Friday 6 September 2019 5:50 AM UTC
Sept. 06: Many studies have shown the benefits of exercise on executive function – but little is known about what types is best in comparison to each other.
The team, led by Shinji Takahashi at Tohoku Gakuin University, Japan, recruited 20 adults who played badminton for ten minutes.
Many scientific studies encourage people to exercise by touting the benefits it could have on their brains – but what exactly does it do?
In a round-up of recent research, Harvard Health Letter’s executive editor, Heidi Godman, explained it can boost the size of certain parts of the brain, improve sleep and stimulate healthier brain cells.
Research by the University of British Colombia showed people who did regular aerobic exercise – such as running, swimming or cycling – have larger and more active hippocampus regions of the brain, which are associated with learning and emotions.
Other research adds that the prefrontal cortex and medial temporal cortex tend to be larger in people who exercise more often – these regions control thinking and memory.
Exercise can also reduce inflammation (swelling), which can damage cells if sustained, throughout the body, including in the brain.
It can also stimulate the production of growth factors, which are chemicals affecting the health of brain cells and the growth of new blood vessels to provide more oxygen to the organ.
Exercise also helps people to sleep better and have reduced stress and anxiety, all of which have been shown to have positive effects on brain power and mental health.
They also ran on a treadmill, considered a simple exercise, and sat down, a control intervention, for ten minutes per task.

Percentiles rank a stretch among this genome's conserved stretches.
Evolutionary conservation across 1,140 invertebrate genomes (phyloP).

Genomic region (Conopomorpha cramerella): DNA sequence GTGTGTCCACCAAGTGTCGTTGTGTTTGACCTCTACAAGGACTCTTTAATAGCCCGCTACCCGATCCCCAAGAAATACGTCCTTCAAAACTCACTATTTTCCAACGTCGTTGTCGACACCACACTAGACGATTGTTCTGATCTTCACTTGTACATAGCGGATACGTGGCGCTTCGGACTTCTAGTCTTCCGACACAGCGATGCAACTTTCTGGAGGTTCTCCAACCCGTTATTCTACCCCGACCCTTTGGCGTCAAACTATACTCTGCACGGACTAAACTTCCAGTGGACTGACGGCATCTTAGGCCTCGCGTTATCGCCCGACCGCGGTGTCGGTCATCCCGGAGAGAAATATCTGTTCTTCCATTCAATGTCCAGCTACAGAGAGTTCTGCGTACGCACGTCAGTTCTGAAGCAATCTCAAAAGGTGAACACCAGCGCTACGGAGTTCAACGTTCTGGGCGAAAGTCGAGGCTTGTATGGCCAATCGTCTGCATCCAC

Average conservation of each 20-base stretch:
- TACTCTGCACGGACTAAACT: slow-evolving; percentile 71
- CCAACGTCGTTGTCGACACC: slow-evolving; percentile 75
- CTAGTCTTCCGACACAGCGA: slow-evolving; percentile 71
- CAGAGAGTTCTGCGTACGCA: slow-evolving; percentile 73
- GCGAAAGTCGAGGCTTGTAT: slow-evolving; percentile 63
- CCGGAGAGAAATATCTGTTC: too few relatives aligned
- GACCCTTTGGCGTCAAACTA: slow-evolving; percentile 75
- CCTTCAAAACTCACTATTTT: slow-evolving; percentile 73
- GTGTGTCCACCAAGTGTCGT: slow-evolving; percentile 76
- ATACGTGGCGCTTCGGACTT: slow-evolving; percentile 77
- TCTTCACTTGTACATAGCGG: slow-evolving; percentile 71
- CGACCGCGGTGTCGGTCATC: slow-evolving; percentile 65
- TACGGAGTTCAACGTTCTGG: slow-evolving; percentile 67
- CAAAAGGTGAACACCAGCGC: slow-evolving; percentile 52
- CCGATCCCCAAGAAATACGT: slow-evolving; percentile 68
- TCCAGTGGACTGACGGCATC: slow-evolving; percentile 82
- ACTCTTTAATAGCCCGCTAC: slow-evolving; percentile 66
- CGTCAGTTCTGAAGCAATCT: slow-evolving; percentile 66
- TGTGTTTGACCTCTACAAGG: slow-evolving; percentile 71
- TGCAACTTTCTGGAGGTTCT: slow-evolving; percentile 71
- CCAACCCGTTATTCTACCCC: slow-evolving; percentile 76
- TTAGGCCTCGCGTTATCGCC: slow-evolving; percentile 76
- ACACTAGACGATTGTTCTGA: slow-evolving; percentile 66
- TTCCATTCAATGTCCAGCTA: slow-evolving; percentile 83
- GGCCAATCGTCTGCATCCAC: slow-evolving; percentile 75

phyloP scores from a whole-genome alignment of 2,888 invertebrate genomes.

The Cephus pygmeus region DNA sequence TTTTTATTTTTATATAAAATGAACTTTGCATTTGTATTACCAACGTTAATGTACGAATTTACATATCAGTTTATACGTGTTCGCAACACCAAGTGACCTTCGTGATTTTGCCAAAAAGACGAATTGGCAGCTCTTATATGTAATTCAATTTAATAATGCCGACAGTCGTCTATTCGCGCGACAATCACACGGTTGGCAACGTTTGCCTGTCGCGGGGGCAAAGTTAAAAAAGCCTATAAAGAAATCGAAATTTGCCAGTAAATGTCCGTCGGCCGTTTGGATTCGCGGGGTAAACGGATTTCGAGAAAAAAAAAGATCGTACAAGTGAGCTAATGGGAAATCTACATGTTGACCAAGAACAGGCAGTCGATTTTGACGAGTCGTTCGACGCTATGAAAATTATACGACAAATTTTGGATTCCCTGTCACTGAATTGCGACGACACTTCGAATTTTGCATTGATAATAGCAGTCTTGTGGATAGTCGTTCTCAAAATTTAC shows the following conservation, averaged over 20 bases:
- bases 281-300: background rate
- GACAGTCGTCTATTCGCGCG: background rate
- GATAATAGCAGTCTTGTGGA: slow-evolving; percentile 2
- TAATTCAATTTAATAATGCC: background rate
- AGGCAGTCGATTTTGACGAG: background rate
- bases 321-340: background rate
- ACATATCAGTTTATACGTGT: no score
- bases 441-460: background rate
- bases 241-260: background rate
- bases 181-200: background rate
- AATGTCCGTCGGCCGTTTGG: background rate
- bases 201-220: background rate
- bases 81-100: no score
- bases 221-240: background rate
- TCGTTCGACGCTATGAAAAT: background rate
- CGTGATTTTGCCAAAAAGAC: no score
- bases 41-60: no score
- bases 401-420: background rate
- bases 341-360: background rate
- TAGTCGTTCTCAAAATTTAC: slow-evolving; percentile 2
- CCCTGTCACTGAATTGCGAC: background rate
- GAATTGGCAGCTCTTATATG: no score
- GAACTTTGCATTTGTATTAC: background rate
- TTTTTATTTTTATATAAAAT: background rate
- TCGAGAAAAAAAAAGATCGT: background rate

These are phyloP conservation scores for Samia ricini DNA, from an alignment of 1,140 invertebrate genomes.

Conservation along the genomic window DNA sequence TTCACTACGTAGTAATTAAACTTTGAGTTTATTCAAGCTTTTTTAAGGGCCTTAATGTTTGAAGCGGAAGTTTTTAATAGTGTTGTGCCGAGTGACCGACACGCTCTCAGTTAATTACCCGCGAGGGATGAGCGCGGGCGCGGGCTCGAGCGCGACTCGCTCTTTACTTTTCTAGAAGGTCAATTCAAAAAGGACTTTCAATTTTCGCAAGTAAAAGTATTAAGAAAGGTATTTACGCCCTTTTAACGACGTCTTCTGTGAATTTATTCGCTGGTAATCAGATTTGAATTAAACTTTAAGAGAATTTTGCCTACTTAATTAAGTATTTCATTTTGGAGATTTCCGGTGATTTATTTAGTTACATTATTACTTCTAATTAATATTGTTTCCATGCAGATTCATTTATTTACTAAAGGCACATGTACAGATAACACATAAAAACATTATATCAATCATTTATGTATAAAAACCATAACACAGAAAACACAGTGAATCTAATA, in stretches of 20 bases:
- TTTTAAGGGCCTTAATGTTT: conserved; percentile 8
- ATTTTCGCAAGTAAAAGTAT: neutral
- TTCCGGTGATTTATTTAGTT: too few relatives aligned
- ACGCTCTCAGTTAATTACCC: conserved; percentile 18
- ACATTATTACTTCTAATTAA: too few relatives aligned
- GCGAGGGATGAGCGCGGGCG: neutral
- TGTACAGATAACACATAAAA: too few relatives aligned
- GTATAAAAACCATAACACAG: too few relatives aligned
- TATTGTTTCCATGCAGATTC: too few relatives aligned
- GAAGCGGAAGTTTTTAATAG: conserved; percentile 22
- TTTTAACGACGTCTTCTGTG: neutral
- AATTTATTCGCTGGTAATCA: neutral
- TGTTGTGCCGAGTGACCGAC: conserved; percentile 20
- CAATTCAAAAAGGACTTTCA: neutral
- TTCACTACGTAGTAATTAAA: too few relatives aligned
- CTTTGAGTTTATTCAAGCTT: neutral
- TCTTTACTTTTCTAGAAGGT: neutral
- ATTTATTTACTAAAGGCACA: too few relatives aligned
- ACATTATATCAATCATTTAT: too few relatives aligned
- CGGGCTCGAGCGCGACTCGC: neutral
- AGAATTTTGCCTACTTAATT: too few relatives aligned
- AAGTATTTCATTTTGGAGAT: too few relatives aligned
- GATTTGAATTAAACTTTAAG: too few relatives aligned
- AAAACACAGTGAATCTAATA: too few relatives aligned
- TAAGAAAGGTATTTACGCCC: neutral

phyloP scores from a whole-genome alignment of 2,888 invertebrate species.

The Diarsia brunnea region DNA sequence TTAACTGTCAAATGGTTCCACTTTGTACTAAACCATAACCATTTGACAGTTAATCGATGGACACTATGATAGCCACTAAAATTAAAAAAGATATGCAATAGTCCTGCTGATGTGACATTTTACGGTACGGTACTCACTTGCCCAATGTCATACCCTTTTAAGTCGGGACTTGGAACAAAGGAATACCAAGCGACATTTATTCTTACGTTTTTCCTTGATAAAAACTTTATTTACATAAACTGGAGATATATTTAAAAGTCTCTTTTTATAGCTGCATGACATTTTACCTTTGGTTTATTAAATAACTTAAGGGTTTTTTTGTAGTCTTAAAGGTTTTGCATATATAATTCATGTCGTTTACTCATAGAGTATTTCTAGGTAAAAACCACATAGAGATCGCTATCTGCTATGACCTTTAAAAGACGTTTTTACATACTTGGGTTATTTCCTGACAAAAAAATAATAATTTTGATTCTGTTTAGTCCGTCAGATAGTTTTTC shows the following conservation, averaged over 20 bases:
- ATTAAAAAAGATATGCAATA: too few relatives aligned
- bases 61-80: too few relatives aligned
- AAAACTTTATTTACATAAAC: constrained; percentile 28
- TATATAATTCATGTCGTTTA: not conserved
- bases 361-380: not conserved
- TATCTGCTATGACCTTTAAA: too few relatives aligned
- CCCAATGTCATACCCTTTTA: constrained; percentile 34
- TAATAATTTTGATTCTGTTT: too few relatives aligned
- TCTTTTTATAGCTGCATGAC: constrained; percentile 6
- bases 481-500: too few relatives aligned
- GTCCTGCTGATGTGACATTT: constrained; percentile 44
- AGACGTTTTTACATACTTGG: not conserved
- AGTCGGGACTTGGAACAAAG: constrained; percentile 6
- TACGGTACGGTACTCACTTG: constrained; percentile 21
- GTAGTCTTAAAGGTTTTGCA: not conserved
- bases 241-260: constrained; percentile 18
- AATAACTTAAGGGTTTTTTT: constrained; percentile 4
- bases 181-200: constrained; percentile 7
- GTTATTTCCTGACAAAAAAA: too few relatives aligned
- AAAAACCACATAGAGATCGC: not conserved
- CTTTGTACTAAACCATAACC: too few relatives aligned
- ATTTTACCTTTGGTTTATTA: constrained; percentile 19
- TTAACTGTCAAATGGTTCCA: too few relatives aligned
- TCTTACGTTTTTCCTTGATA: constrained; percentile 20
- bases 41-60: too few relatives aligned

The participants completed the Stroop test before and after each intervention. It involved matching words to colours.
In the main test, test scores increased from 53.6 to 57.1 after playing badminton, on average. They went from 55 to 57.2 after running.
Writing in the journal PLOS One, the authors of the study said: ‘In badminton, players are required to not only grasp the speed and orbit of the shuttle, spatial position of the opponent, but also to choose appropriate shots and perform them.
‘Such cognitive demands could activate the regions of the brain concerned with executive functions.
‘We conclude that the large effect of the badminton intervention on executive function was due to the cognitive demands required to play the game.’
The researchers were specifically investigating a part of executive function called inhibitory function, which we have from early childhood.
It manifests itself in many ways, but is largely involved with controlling our impulses.
Poor inhibitory function, or ‘control’, may stop a child from focusing in class, causing interruption and boredom.
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